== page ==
What’s your story?
I am Benjamin and I’m the Co-Founder of TravelClef Group Pte Ltd, a travelling music school that conducts music classes in companies as well as team building with music programmes. We also run an online educational platform which matches private students to freelance music teachers. We also manufacture our own instruments. I started this company in 2011 when I was still a freshman at NUS, majoring in Mechanical Engineering.

I was born to a lower income family, my father drove a taxi and was the sole breadwinner to a family of 7. I have always dreamed of becoming rich so that I could lessen the burden placed on my father and give my family a good life.

After working really hard in my first semester at NUS, my results didn’t reflect the hard work and effort I put in. At the same time, I was left with just $42 in my bank account and it suddenly dawned on me that if I were to graduate with mediocre results, I would probably end up with a mediocre salary as well. I knew I had to do something to gain control of my future.

During that summer break, I read a book “Internet Riches” by Scott Fox and I knew that the only way I could ever start my own business with my last $42 would be to start an online business. That was how our online tuition portal started and after taking 4 days to learn Photoshop and website building on my own, I started the business.

What excites you most about your industry?
Music itself is a constant form of excitement to me as I have always been an avid lover of music. As one of the world’s first travelling music schools, we are always very eager and excited to find innovative ways to a very traditional business model of a music teaching.

What’s your connection to Asia?
I was born and raised in Singapore and I love the fact that despite our diversity in culture, there’s always a common language that we share, music.

Favourite city in Asia for business and why?
Hands down, SINGAPORE! Although we are currently in talks to expand to other regions within Asia, Singapore is the best place for business. I have had friends asking me if they should consider venturing into entrepreneurship in Singapore, my answer is always a big fat YES! There’s a low barrier of entry, and most importantly, the government is very supportive of entrepreneurship.

What’s the best piece of advice you ever received?
I have been blessed by many people and mentors who constantly give me great advice but right now, I would say the best piece of advice that I received would be from Dr Patrick Liew who said, “Work on the business, not in it.” This advice is constantly ringing in my head as I work towards scaling the business.

Who inspires you?
My dad. My dad has always been my inspiration in life, for the amount of sacrifices that he has made for the family and the love he has for us. He was the umbrella for all the storms that my family faced and we were always safe in his shelter. Although my dad passed away after a brief fight with colorectal cancer, the lessons that he imparted to me were very valuable as I build my own family and business.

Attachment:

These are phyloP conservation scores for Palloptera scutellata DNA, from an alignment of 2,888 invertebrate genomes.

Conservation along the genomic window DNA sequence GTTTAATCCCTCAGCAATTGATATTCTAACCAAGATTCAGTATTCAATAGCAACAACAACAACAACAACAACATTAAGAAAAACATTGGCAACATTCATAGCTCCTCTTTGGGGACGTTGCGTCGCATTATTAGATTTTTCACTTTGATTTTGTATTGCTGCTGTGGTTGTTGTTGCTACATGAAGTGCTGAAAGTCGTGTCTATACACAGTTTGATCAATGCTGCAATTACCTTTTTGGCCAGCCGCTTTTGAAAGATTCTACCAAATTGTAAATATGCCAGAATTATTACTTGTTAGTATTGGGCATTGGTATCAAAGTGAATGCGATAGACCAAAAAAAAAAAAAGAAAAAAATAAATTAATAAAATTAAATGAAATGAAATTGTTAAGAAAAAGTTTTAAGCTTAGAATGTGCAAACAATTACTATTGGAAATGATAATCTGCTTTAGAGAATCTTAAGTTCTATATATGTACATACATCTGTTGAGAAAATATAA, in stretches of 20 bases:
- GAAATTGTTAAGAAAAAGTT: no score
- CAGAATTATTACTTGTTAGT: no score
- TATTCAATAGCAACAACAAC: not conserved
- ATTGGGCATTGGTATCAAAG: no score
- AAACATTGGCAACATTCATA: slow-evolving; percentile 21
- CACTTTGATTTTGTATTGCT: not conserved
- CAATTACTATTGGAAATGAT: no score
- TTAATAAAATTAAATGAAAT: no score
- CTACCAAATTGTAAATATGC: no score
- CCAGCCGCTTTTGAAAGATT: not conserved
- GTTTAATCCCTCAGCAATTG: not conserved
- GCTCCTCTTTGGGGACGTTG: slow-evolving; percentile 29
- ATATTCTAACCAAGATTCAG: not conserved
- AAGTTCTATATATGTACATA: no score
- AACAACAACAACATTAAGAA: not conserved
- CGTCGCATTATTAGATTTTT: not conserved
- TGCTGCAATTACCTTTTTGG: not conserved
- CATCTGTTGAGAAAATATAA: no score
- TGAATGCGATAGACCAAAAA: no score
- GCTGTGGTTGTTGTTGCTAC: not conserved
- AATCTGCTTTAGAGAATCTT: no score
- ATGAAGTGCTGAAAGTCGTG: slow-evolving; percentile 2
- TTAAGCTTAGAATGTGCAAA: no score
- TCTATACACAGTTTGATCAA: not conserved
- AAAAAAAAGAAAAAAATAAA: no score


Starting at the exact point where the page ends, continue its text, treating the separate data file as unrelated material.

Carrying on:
What have you just learnt recently that blew you away?
You can not buy time, but you can spend money to save time! With this realisation, I was willing to allow myself to spend some money, in order to save more time. Like taking Grab/Uber to shuttle around instead of spending time travelling on public transport. While I spend more money on travelling, I save a lot more time! This doesn’t mean that I spend lavishly and extravagantly, I am still generally prudent with my money.

If you had your time again, what would you do differently?
I would have taken more time to spend with my family and especially my father. While it is important to focus our time to build our businesses, we should always try our best to allocate family time. Because as an entrepreneur, there is no such thing as “after I finish my work,” because our work is never finished. If our work finishes, the business is also finished. But our time with our family is always limited and no matter how much money and how many successes we achieve, we can never use it to trade back the time we have with our family.

How do you unwind?
I am a very simple man. I enjoy TV time with my wife and a simple dinner with my family and friends.

Favourite Asian destination for relaxation? Why?
Batam, it’s close to Singapore and there’s really nothing much to do except for massages and a relaxing resort life. If I travel to other countries for shopping or sightseeing, I am constantly thinking of business and how I can possibly expand to the country I am visiting. But while relaxing at the beach or at a massage, I tend to allow myself to drift into emptiness and just clear my mind of any thoughts.

Everyone in business should read this book:
Work The System, by Sam Carpenter. This book teaches entrepreneurs the importance of creating systems and how to leverage on systems to improve productivity and create more time.

Shameless plug for your business:
If you are looking for a team building programme that your colleagues will enjoy and your bosses will be happy with, you have to consider our programmes at TravelClef! While our programmes are guaranteed fun and engaging, it is also equipped with many team building deliverables and organizational skills.

How can people connect with you?
My email is [email protected] and I am very active on Facebook as well!